There are many ways to learn a new language, and I have explained elsewhere which program I used. I also found several other tools and ideas that worked for me, through trial and error, that really complemented my efforts while learning Latin American Spanish lessons:
Table of Contents
Tip # 1 – The Dictionary
• Buy a good English–Spanish, Spanish–English dictionary. I emphasize “good” because:-
a.) many “lower-end” dictionaries don’t have a sufficiently detailed list of the various meanings of certain words in different regions of Latin America/Spain, and,
b.) the “lower-end” dictionaries will generally only have the most popular words, which is OK if you want the basics but not good enough if you are trying to actually learn a language. Trust me on this! You can get one from a quality bookstore such as your local university bookstore or you can probably find it online.
Tip #2 – Use Your Dictionary To Help Read The News
• Get a hold of your trusted dictionary and do the following:
- • Go to a news website that carries news in both English and Spanish. The two highest profile are either CNN or The BBC. Sadly neither of these sites give you unbiased news anymore, but this exercise is just to help you learn the language.
- • Find a major news story, preferably one that you are familiar with, and read it.
- • Go to their Spanish language websites – links here: CNN en español or BBC el mundo.
- • Look for the same story on their Spanish language site.
- • Print it out, if possible. If it’s a long story, you only need three or four paragraphs.
- • Now translate it and actually write it out. Most importantly here – you need to look up EVERY word you don’t understand, no cheating!
Your translation may not be perfect but it will be close. This exercise will be of great assistance with learning to visualize the words you are speaking.
I did this 4 or 5 times a week if I had time and it was a great help to me.
You can get really lazy and type it into Google Translate, etc., but that will not help you at all in learning to speak a new language. That is not the idea here!
Tip # 3 – Think in Spanish – part of the time!
This tip is surprisingly one of the easiest and most important to implement that I used.
Take one of your routine tasks – I am going to use “grocery shopping”, because that’s what I started with.
- Write down and memorize, if possible, the Spanish words for the items on your grocery list, e.g. rice (arroz), milk (leche).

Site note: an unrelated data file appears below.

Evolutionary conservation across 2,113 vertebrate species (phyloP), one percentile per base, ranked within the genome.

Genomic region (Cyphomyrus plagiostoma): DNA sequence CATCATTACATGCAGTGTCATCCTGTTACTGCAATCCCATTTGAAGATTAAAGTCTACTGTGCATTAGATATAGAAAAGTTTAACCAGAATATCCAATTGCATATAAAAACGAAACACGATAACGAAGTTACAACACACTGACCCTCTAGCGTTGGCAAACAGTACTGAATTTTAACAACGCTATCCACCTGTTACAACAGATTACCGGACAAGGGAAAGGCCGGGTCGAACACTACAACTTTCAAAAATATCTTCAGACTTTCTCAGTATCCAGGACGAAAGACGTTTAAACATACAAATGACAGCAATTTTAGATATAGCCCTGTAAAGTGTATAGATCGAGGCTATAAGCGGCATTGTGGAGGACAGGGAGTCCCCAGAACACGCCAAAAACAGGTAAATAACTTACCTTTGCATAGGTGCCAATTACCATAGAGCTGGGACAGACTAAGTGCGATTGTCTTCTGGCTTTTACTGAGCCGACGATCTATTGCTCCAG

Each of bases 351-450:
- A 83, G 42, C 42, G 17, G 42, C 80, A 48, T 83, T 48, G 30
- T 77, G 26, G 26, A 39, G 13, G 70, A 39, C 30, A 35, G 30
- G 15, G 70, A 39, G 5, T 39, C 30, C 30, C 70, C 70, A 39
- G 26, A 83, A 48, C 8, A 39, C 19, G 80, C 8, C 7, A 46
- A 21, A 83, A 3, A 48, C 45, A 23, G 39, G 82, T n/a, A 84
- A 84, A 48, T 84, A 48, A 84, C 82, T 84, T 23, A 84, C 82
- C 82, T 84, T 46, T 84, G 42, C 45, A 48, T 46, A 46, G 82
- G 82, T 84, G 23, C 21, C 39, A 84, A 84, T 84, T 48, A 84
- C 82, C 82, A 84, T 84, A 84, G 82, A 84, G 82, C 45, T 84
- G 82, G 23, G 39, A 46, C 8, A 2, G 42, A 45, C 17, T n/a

- When in the supermarket, say to yourself (as quietly as you like) the names of the products you need in Spanish. I would always use a complete phrase for each item, e.g. I need milk (Yo necesito leche). This repetition will be of great help to you, as it was for me.
You can use this same principle for just about any routine in your daily life – driving to work, making a meal, brushing your teeth, showering, etc.
The results will be very encouraging.
Tip #4 – Destinos – A Spanish “Soap Opera” – Yes, I’m serious.
Destinos is a classic with many Spanish learning students. It teaches speaking, listening and comprehension skills in Spanish. This Spanish soap opera is actually an excellent mystery that takes you to several Latin American countries and Spain. You will learn not only some Spanish, but also about the different cultures and dialects found in different parts of the Latin American Spanish speaking world. There is a recap at the end of each episode that covers the new words used, etc.
Even though it is a “mystery”, it does mainly cover everyday events that you will encounter. It is an excellent supplement to your studies. I watched this 52 episode series a couple of months after I had started my Pimsleur course and I found that it really helped reinforce much of everything I had learnt. What I also found helpful is that the actors speak clearly and at a pace that does not intimidate you.
This tip is not essential to you learning but it is an entertaining and useful addition – it is also FREE. Click here
Tip #5 – Daily Journal in Spanish
Keep a daily journal in Spanish of what you actually did that day. This is a wonderful tool because it not only gives you more practice, but you are writing about everyday things. As per Tip #1, writing everything out reinforces the learning and as mentioned in Tip #2, you will continue to “think in Spanish”.
Tip #6 – Flash Cards
An old-fashioned but always has been and always will be a very effective way to memorize words and phrases. You can do this exercise anywhere and at anytime.
Review a bunch of them everyday, just make sure you go back and retry the ones you messed up on!
Tip #7 – Read A Spanish Book
This is not the easiest of the lot but again, time permitting it is a very effective tool to help you. Again, you need the dictionary and again, no cheating – look up words you don’t understand. It is best if it is a mainstream novel, not too many technical words and expressions. See here for some great starter books specially designed for Spanish language learners, Just click here
As in Tips 2 and 5, you are likely to retain much of what you write, but you will also probably learn a totally different set of words than you would by writing out the news and your journal.
I hope all this shows you that learning Latin American Spanish can be fun, which in turn, will make it easier.
More tips to follow…….